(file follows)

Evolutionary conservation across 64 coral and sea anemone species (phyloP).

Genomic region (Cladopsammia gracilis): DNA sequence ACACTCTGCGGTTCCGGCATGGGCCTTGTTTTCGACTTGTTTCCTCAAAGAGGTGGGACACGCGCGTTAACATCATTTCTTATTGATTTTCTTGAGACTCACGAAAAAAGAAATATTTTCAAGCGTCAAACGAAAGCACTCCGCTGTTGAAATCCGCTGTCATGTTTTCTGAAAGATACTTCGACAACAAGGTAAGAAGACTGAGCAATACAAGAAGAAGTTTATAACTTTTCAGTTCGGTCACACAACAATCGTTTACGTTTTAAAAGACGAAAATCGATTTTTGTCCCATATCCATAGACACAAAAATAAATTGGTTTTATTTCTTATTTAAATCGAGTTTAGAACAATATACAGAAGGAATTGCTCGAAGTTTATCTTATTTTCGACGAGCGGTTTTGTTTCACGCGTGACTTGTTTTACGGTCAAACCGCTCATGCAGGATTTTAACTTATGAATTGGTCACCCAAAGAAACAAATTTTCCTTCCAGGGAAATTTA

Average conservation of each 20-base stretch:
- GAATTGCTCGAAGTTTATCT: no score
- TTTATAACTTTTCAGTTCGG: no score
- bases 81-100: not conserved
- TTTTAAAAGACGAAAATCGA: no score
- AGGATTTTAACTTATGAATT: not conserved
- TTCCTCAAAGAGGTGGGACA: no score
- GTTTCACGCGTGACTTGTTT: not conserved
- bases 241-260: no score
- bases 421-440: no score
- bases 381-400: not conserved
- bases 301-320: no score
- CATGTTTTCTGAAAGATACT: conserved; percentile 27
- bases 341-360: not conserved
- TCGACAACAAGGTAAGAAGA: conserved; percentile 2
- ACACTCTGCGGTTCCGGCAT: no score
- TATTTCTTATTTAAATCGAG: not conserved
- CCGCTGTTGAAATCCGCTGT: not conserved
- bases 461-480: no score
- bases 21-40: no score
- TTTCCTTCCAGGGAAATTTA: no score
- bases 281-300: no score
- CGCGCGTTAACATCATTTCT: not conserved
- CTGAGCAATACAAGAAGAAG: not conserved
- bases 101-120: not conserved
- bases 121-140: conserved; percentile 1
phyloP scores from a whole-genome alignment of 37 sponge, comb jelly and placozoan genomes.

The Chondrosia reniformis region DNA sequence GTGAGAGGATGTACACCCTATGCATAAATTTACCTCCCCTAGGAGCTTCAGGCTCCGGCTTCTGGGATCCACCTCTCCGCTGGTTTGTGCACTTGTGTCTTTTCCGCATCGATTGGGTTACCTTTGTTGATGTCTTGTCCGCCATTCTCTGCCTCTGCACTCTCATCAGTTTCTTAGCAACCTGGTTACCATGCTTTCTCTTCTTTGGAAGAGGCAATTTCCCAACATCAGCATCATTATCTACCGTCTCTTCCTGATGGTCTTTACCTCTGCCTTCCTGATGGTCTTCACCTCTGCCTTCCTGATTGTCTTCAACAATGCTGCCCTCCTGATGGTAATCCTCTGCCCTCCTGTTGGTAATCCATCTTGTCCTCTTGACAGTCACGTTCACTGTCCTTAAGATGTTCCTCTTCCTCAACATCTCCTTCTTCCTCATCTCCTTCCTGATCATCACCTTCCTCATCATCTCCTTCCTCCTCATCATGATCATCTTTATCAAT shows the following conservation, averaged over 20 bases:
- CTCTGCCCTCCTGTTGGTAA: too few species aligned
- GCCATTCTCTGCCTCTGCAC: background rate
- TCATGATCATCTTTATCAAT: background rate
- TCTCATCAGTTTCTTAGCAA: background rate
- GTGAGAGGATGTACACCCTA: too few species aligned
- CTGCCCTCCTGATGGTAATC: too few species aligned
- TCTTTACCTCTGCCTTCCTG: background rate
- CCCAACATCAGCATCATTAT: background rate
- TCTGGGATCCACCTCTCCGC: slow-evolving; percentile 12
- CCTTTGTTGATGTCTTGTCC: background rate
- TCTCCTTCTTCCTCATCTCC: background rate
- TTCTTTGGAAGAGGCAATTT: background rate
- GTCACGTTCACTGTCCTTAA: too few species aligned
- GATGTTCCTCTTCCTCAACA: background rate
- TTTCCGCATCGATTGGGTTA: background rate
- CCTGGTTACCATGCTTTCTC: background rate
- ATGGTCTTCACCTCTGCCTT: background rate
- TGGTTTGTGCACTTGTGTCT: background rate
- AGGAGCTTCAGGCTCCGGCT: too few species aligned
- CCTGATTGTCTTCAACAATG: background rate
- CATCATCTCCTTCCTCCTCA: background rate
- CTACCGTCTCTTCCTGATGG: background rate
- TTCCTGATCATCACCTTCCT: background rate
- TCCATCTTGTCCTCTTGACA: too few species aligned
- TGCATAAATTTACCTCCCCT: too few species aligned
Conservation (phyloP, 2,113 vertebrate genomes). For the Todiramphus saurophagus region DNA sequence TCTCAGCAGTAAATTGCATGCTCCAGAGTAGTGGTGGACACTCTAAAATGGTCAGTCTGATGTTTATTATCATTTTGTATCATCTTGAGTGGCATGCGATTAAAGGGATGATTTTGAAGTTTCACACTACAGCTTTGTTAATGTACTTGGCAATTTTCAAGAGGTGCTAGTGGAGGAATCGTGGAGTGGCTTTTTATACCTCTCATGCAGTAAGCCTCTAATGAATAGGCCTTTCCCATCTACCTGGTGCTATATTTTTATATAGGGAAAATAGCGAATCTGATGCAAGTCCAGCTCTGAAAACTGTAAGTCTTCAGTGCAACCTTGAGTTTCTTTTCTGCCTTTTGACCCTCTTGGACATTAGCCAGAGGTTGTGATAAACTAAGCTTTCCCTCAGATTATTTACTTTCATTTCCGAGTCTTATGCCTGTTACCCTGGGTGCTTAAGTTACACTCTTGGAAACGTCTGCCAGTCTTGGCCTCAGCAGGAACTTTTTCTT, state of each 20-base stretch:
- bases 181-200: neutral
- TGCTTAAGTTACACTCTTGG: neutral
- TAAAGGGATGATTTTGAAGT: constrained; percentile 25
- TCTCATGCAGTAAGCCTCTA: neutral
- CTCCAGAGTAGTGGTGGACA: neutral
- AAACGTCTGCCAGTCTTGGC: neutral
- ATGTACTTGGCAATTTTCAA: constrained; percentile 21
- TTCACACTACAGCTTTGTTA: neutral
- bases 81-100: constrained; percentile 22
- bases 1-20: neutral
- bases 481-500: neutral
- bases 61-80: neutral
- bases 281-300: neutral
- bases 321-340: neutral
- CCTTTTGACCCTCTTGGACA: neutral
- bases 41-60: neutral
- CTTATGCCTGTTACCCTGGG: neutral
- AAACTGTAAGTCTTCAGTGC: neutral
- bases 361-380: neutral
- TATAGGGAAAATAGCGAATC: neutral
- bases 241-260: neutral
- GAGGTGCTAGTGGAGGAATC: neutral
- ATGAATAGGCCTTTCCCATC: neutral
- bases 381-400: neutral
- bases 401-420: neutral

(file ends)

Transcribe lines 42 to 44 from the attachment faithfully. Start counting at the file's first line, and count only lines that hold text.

- TTCTTTGGAAGAGGCAATTT: background rate
- GTCACGTTCACTGTCCTTAA: too few species aligned
- GATGTTCCTCTTCCTCAACA: background rate